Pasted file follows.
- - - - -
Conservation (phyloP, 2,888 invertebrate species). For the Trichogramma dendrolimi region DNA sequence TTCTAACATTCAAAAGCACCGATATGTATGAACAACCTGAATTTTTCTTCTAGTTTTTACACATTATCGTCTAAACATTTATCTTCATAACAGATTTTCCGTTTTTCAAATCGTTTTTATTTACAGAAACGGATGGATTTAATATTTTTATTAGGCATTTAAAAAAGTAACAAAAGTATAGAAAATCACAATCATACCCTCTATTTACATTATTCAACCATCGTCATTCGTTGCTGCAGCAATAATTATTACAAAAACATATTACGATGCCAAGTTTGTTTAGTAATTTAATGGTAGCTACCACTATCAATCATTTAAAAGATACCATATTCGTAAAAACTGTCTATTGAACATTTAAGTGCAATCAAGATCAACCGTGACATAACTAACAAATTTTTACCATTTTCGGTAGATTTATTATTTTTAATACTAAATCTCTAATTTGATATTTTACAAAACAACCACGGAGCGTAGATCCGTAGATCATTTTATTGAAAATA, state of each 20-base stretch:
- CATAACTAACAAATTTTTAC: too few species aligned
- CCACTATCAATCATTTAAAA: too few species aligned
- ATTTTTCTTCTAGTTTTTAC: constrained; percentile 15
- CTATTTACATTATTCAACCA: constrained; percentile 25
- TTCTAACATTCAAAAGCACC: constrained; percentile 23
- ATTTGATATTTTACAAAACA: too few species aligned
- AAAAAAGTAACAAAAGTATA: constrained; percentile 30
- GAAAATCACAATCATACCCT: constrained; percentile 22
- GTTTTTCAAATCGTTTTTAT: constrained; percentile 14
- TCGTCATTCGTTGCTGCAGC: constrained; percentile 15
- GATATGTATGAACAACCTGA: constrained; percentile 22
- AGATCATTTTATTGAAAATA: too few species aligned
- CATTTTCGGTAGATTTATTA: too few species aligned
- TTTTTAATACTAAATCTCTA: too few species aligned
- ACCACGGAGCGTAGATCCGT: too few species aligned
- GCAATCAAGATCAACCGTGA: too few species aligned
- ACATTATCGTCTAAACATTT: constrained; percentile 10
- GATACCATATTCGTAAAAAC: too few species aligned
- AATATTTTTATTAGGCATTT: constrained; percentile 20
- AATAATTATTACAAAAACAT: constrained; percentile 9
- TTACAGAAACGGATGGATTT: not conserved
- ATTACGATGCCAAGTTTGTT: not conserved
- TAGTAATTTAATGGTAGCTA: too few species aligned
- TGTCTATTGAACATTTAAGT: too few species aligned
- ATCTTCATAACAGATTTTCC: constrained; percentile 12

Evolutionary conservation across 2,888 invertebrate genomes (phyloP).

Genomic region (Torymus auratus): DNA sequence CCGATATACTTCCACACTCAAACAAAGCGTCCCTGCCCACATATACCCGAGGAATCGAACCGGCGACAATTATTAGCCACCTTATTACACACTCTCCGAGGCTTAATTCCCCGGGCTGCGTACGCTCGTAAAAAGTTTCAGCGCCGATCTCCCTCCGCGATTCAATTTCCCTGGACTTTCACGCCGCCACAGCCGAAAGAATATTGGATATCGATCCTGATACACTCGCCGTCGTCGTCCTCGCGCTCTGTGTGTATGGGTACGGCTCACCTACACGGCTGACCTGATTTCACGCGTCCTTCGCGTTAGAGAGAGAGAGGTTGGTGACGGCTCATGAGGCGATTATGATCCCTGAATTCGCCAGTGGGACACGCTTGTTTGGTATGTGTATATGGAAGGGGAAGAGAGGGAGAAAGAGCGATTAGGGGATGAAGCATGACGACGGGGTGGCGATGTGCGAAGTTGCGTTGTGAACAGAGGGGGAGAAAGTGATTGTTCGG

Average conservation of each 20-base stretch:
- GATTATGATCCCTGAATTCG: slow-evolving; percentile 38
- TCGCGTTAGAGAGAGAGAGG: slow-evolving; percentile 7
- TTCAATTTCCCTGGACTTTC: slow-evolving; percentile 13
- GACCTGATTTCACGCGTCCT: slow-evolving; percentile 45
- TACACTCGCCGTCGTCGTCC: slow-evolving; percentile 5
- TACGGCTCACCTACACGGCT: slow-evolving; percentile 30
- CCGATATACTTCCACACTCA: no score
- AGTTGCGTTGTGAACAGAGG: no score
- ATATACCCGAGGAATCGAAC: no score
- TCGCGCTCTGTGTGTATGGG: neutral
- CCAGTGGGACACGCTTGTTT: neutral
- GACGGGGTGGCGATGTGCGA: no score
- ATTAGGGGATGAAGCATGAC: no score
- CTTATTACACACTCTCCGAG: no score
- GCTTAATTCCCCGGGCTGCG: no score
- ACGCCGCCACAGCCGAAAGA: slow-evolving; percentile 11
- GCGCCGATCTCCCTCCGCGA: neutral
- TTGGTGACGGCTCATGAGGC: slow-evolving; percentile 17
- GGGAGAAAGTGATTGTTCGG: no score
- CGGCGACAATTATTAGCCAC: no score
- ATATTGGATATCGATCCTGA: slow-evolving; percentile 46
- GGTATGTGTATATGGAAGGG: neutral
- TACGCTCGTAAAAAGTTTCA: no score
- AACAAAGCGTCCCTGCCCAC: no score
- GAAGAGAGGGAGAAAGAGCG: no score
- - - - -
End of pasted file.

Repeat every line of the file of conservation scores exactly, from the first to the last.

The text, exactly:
Conservation (phyloP, 2,888 invertebrate species). For the Trichogramma dendrolimi region DNA sequence TTCTAACATTCAAAAGCACCGATATGTATGAACAACCTGAATTTTTCTTCTAGTTTTTACACATTATCGTCTAAACATTTATCTTCATAACAGATTTTCCGTTTTTCAAATCGTTTTTATTTACAGAAACGGATGGATTTAATATTTTTATTAGGCATTTAAAAAAGTAACAAAAGTATAGAAAATCACAATCATACCCTCTATTTACATTATTCAACCATCGTCATTCGTTGCTGCAGCAATAATTATTACAAAAACATATTACGATGCCAAGTTTGTTTAGTAATTTAATGGTAGCTACCACTATCAATCATTTAAAAGATACCATATTCGTAAAAACTGTCTATTGAACATTTAAGTGCAATCAAGATCAACCGTGACATAACTAACAAATTTTTACCATTTTCGGTAGATTTATTATTTTTAATACTAAATCTCTAATTTGATATTTTACAAAACAACCACGGAGCGTAGATCCGTAGATCATTTTATTGAAAATA, state of each 20-base stretch:
- CATAACTAACAAATTTTTAC: too few species aligned
- CCACTATCAATCATTTAAAA: too few species aligned
- ATTTTTCTTCTAGTTTTTAC: constrained; percentile 15
- CTATTTACATTATTCAACCA: constrained; percentile 25
- TTCTAACATTCAAAAGCACC: constrained; percentile 23
- ATTTGATATTTTACAAAACA: too few species aligned
- AAAAAAGTAACAAAAGTATA: constrained; percentile 30
- GAAAATCACAATCATACCCT: constrained; percentile 22
- GTTTTTCAAATCGTTTTTAT: constrained; percentile 14
- TCGTCATTCGTTGCTGCAGC: constrained; percentile 15
- GATATGTATGAACAACCTGA: constrained; percentile 22
- AGATCATTTTATTGAAAATA: too few species aligned
- CATTTTCGGTAGATTTATTA: too few species aligned
- TTTTTAATACTAAATCTCTA: too few species aligned
- ACCACGGAGCGTAGATCCGT: too few species aligned
- GCAATCAAGATCAACCGTGA: too few species aligned
- ACATTATCGTCTAAACATTT: constrained; percentile 10
- GATACCATATTCGTAAAAAC: too few species aligned
- AATATTTTTATTAGGCATTT: constrained; percentile 20
- AATAATTATTACAAAAACAT: constrained; percentile 9
- TTACAGAAACGGATGGATTT: not conserved
- ATTACGATGCCAAGTTTGTT: not conserved
- TAGTAATTTAATGGTAGCTA: too few species aligned
- TGTCTATTGAACATTTAAGT: too few species aligned
- ATCTTCATAACAGATTTTCC: constrained; percentile 12

Evolutionary conservation across 2,888 invertebrate genomes (phyloP).

Genomic region (Torymus auratus): DNA sequence CCGATATACTTCCACACTCAAACAAAGCGTCCCTGCCCACATATACCCGAGGAATCGAACCGGCGACAATTATTAGCCACCTTATTACACACTCTCCGAGGCTTAATTCCCCGGGCTGCGTACGCTCGTAAAAAGTTTCAGCGCCGATCTCCCTCCGCGATTCAATTTCCCTGGACTTTCACGCCGCCACAGCCGAAAGAATATTGGATATCGATCCTGATACACTCGCCGTCGTCGTCCTCGCGCTCTGTGTGTATGGGTACGGCTCACCTACACGGCTGACCTGATTTCACGCGTCCTTCGCGTTAGAGAGAGAGAGGTTGGTGACGGCTCATGAGGCGATTATGATCCCTGAATTCGCCAGTGGGACACGCTTGTTTGGTATGTGTATATGGAAGGGGAAGAGAGGGAGAAAGAGCGATTAGGGGATGAAGCATGACGACGGGGTGGCGATGTGCGAAGTTGCGTTGTGAACAGAGGGGGAGAAAGTGATTGTTCGG

Average conservation of each 20-base stretch:
- GATTATGATCCCTGAATTCG: slow-evolving; percentile 38
- TCGCGTTAGAGAGAGAGAGG: slow-evolving; percentile 7
- TTCAATTTCCCTGGACTTTC: slow-evolving; percentile 13
- GACCTGATTTCACGCGTCCT: slow-evolving; percentile 45
- TACACTCGCCGTCGTCGTCC: slow-evolving; percentile 5
- TACGGCTCACCTACACGGCT: slow-evolving; percentile 30
- CCGATATACTTCCACACTCA: no score
- AGTTGCGTTGTGAACAGAGG: no score
- ATATACCCGAGGAATCGAAC: no score
- TCGCGCTCTGTGTGTATGGG: neutral
- CCAGTGGGACACGCTTGTTT: neutral
- GACGGGGTGGCGATGTGCGA: no score
- ATTAGGGGATGAAGCATGAC: no score
- CTTATTACACACTCTCCGAG: no score
- GCTTAATTCCCCGGGCTGCG: no score
- ACGCCGCCACAGCCGAAAGA: slow-evolving; percentile 11
- GCGCCGATCTCCCTCCGCGA: neutral
- TTGGTGACGGCTCATGAGGC: slow-evolving; percentile 17
- GGGAGAAAGTGATTGTTCGG: no score
- CGGCGACAATTATTAGCCAC: no score
- ATATTGGATATCGATCCTGA: slow-evolving; percentile 46
- GGTATGTGTATATGGAAGGG: neutral
- TACGCTCGTAAAAAGTTTCA: no score
- AACAAAGCGTCCCTGCCCAC: no score
- GAAGAGAGGGAGAAAGAGCG: no score